It is easy to fall into a comfort zone, so sometimes you need a little jolt to get those creative juices flowing. I find photography workshops to be the perfect solution to keep my photography from becoming stagnant. I recently attended the Sports Shooter Academy led by USA Today photographer Robert Hanashiro. One of the main benefits is that you can build your own schedule by choosing from a list of classes and sport-shooting events. Not only are the classes designed with a favorable teacher to student ratio, but for those classes you miss, videos are posted on sportsshooter.com with highlights and instructions from the class.
The workshop was packed with information and covered a number of different sports within a 30-minute drive from the venue. To give you an idea of the things you might experience at a workshop I have listed some of the highlights of my last week:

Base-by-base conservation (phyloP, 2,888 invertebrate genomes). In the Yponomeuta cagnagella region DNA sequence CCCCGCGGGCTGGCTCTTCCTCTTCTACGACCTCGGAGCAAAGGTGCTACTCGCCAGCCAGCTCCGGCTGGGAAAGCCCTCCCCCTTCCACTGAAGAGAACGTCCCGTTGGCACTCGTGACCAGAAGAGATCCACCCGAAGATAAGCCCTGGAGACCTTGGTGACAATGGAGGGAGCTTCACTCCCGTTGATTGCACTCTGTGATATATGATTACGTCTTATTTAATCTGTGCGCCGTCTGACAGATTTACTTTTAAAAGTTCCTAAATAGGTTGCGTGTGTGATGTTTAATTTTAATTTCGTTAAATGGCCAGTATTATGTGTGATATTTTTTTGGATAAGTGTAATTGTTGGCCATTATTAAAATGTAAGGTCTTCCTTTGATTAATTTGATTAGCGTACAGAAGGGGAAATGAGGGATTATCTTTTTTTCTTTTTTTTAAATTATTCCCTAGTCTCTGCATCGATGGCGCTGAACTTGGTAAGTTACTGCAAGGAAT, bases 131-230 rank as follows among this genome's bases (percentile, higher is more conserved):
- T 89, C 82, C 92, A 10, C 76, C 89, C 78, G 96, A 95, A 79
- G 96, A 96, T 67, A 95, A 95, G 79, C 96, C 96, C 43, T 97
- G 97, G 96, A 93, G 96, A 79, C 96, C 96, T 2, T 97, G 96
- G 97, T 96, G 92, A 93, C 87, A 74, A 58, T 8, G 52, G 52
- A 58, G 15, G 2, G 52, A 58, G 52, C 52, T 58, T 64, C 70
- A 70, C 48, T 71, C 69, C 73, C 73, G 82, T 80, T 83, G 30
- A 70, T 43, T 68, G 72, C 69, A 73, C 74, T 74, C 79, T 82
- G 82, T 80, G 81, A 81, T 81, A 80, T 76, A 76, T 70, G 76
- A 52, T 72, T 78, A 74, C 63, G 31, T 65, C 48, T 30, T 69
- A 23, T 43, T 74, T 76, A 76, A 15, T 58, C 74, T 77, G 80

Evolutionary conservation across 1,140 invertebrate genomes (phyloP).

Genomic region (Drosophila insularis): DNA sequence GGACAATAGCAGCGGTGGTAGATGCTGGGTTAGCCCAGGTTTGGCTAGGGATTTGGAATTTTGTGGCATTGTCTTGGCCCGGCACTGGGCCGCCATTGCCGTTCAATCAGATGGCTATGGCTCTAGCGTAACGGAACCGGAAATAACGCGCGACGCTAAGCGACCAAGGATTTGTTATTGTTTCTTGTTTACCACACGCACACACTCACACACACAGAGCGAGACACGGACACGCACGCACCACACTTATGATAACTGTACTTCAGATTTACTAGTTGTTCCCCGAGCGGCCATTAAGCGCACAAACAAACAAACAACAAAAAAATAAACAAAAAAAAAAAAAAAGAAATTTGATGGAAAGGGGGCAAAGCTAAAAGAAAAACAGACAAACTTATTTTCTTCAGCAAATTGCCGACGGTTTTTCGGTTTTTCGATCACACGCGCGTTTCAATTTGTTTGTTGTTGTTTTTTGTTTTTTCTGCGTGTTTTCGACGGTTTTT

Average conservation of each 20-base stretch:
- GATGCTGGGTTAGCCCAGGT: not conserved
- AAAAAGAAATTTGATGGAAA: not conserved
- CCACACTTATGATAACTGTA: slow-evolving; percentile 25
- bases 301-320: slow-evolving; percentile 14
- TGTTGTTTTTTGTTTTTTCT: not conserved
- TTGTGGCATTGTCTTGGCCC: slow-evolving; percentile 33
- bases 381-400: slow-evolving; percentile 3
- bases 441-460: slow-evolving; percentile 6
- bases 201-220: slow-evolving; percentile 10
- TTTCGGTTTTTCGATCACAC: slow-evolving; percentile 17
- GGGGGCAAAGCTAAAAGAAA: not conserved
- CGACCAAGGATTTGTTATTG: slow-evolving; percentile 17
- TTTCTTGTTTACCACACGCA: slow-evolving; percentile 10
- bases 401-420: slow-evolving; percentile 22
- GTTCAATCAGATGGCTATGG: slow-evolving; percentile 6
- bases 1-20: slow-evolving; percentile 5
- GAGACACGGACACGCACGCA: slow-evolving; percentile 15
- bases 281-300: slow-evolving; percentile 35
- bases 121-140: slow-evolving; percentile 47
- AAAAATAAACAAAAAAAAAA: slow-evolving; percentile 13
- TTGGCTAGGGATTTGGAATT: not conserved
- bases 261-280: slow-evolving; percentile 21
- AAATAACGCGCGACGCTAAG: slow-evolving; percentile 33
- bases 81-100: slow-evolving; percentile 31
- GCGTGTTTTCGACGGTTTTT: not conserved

Seeing in action the proper use of an Aquatech underwater camera housing demonstrated by Getty photographer Donald Miralle.
Using flashes with Pocket Wizards in Chimera lightboxes for portraits demonstrated by Myung Chun from the Los Angeles Times.
Trying out different camera bodies and comparing them, discovering their strengths and weaknesses thanks to Canon.
Instructors’ critiques of our photos during daily slideshows.
Rethinking the pre-planning that goes into a portrait session. Matt Brown, an LA-based freelance photographer lead a shoot and shared his approach to getting fresh images and reminded us how important it is to have everything set up before your subject arrives.
Streamlining my workflow with Photo Mechanic by Camera Bits, ingesting and using the ITPC stationery pad to get important information on my files when I download instead of during editing.
There are workshops for every type of photography. Find the one that fits your needs, and research it by looking through former participants work and the instructors’ work. Consider the location, and be sure that it can deliver on the promises. Once you find a workshop that fits your needs, you’ll be glad you went, even if it’s only for the experience of meeting other photographers and being inspired by their work.